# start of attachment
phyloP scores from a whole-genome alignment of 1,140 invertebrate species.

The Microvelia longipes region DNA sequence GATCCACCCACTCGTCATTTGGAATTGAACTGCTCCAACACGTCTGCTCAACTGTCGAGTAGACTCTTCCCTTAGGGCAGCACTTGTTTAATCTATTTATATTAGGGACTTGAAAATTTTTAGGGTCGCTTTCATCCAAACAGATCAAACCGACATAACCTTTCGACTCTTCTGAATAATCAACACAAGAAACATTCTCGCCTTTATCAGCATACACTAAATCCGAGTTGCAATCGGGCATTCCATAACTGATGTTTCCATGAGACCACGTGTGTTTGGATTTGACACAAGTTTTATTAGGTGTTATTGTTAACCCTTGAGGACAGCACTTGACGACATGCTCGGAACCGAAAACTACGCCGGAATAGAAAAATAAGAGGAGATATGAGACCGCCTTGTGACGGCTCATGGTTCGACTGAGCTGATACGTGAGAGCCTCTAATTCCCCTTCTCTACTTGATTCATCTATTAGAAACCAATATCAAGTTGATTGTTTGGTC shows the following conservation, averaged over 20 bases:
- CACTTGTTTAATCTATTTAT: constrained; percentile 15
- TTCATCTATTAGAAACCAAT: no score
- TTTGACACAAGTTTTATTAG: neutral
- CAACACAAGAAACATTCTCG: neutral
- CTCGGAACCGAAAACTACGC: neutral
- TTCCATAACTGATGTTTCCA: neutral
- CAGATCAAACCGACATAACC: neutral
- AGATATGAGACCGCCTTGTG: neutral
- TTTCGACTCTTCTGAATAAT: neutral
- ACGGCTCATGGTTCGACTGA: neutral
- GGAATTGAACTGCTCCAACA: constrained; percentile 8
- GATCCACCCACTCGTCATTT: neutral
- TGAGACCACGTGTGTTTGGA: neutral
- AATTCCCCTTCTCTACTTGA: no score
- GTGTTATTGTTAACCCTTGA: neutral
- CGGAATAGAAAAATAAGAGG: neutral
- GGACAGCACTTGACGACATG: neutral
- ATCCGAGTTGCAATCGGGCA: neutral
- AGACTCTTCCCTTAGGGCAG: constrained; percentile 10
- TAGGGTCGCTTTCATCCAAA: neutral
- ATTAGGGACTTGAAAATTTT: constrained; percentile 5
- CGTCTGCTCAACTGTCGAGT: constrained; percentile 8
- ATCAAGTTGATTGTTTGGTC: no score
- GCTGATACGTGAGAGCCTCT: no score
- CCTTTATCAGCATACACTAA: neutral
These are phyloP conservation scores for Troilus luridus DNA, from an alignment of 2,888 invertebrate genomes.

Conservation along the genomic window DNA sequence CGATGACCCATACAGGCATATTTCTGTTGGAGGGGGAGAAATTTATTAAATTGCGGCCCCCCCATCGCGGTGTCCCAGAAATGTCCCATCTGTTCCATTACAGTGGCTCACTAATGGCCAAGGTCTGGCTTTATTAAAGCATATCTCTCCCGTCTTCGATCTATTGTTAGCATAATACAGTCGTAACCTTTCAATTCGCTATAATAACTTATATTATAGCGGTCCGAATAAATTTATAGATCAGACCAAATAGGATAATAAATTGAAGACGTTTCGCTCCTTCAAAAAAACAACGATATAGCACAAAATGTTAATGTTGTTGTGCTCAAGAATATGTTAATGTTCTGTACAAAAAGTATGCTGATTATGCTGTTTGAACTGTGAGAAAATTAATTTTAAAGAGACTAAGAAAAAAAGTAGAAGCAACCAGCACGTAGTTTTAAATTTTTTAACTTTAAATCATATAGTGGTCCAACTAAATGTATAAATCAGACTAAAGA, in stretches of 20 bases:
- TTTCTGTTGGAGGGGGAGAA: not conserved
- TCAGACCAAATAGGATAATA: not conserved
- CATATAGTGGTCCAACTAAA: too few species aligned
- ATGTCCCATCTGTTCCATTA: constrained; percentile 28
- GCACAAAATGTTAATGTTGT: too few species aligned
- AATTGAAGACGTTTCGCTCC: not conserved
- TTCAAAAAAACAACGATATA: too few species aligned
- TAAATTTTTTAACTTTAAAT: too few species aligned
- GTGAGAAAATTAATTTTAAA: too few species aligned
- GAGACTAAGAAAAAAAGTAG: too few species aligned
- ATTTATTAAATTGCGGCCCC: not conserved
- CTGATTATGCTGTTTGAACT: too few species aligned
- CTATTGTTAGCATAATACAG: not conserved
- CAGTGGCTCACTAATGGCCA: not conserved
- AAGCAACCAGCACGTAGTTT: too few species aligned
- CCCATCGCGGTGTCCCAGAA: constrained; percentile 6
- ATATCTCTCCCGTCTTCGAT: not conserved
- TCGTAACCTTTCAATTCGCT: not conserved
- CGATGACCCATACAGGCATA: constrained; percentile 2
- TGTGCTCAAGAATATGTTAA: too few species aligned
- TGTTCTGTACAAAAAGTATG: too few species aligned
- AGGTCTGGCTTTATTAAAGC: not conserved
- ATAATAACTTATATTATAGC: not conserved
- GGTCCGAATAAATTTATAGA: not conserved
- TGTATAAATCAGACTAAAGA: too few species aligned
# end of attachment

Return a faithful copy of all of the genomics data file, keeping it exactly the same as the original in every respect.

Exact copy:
phyloP scores from a whole-genome alignment of 1,140 invertebrate species.

The Microvelia longipes region DNA sequence GATCCACCCACTCGTCATTTGGAATTGAACTGCTCCAACACGTCTGCTCAACTGTCGAGTAGACTCTTCCCTTAGGGCAGCACTTGTTTAATCTATTTATATTAGGGACTTGAAAATTTTTAGGGTCGCTTTCATCCAAACAGATCAAACCGACATAACCTTTCGACTCTTCTGAATAATCAACACAAGAAACATTCTCGCCTTTATCAGCATACACTAAATCCGAGTTGCAATCGGGCATTCCATAACTGATGTTTCCATGAGACCACGTGTGTTTGGATTTGACACAAGTTTTATTAGGTGTTATTGTTAACCCTTGAGGACAGCACTTGACGACATGCTCGGAACCGAAAACTACGCCGGAATAGAAAAATAAGAGGAGATATGAGACCGCCTTGTGACGGCTCATGGTTCGACTGAGCTGATACGTGAGAGCCTCTAATTCCCCTTCTCTACTTGATTCATCTATTAGAAACCAATATCAAGTTGATTGTTTGGTC shows the following conservation, averaged over 20 bases:
- CACTTGTTTAATCTATTTAT: constrained; percentile 15
- TTCATCTATTAGAAACCAAT: no score
- TTTGACACAAGTTTTATTAG: neutral
- CAACACAAGAAACATTCTCG: neutral
- CTCGGAACCGAAAACTACGC: neutral
- TTCCATAACTGATGTTTCCA: neutral
- CAGATCAAACCGACATAACC: neutral
- AGATATGAGACCGCCTTGTG: neutral
- TTTCGACTCTTCTGAATAAT: neutral
- ACGGCTCATGGTTCGACTGA: neutral
- GGAATTGAACTGCTCCAACA: constrained; percentile 8
- GATCCACCCACTCGTCATTT: neutral
- TGAGACCACGTGTGTTTGGA: neutral
- AATTCCCCTTCTCTACTTGA: no score
- GTGTTATTGTTAACCCTTGA: neutral
- CGGAATAGAAAAATAAGAGG: neutral
- GGACAGCACTTGACGACATG: neutral
- ATCCGAGTTGCAATCGGGCA: neutral
- AGACTCTTCCCTTAGGGCAG: constrained; percentile 10
- TAGGGTCGCTTTCATCCAAA: neutral
- ATTAGGGACTTGAAAATTTT: constrained; percentile 5
- CGTCTGCTCAACTGTCGAGT: constrained; percentile 8
- ATCAAGTTGATTGTTTGGTC: no score
- GCTGATACGTGAGAGCCTCT: no score
- CCTTTATCAGCATACACTAA: neutral
These are phyloP conservation scores for Troilus luridus DNA, from an alignment of 2,888 invertebrate genomes.

Conservation along the genomic window DNA sequence CGATGACCCATACAGGCATATTTCTGTTGGAGGGGGAGAAATTTATTAAATTGCGGCCCCCCCATCGCGGTGTCCCAGAAATGTCCCATCTGTTCCATTACAGTGGCTCACTAATGGCCAAGGTCTGGCTTTATTAAAGCATATCTCTCCCGTCTTCGATCTATTGTTAGCATAATACAGTCGTAACCTTTCAATTCGCTATAATAACTTATATTATAGCGGTCCGAATAAATTTATAGATCAGACCAAATAGGATAATAAATTGAAGACGTTTCGCTCCTTCAAAAAAACAACGATATAGCACAAAATGTTAATGTTGTTGTGCTCAAGAATATGTTAATGTTCTGTACAAAAAGTATGCTGATTATGCTGTTTGAACTGTGAGAAAATTAATTTTAAAGAGACTAAGAAAAAAAGTAGAAGCAACCAGCACGTAGTTTTAAATTTTTTAACTTTAAATCATATAGTGGTCCAACTAAATGTATAAATCAGACTAAAGA, in stretches of 20 bases:
- TTTCTGTTGGAGGGGGAGAA: not conserved
- TCAGACCAAATAGGATAATA: not conserved
- CATATAGTGGTCCAACTAAA: too few species aligned
- ATGTCCCATCTGTTCCATTA: constrained; percentile 28
- GCACAAAATGTTAATGTTGT: too few species aligned
- AATTGAAGACGTTTCGCTCC: not conserved
- TTCAAAAAAACAACGATATA: too few species aligned
- TAAATTTTTTAACTTTAAAT: too few species aligned
- GTGAGAAAATTAATTTTAAA: too few species aligned
- GAGACTAAGAAAAAAAGTAG: too few species aligned
- ATTTATTAAATTGCGGCCCC: not conserved
- CTGATTATGCTGTTTGAACT: too few species aligned
- CTATTGTTAGCATAATACAG: not conserved
- CAGTGGCTCACTAATGGCCA: not conserved
- AAGCAACCAGCACGTAGTTT: too few species aligned
- CCCATCGCGGTGTCCCAGAA: constrained; percentile 6
- ATATCTCTCCCGTCTTCGAT: not conserved
- TCGTAACCTTTCAATTCGCT: not conserved
- CGATGACCCATACAGGCATA: constrained; percentile 2
- TGTGCTCAAGAATATGTTAA: too few species aligned
- TGTTCTGTACAAAAAGTATG: too few species aligned
- AGGTCTGGCTTTATTAAAGC: not conserved
- ATAATAACTTATATTATAGC: not conserved
- GGTCCGAATAAATTTATAGA: not conserved
- TGTATAAATCAGACTAAAGA: too few species aligned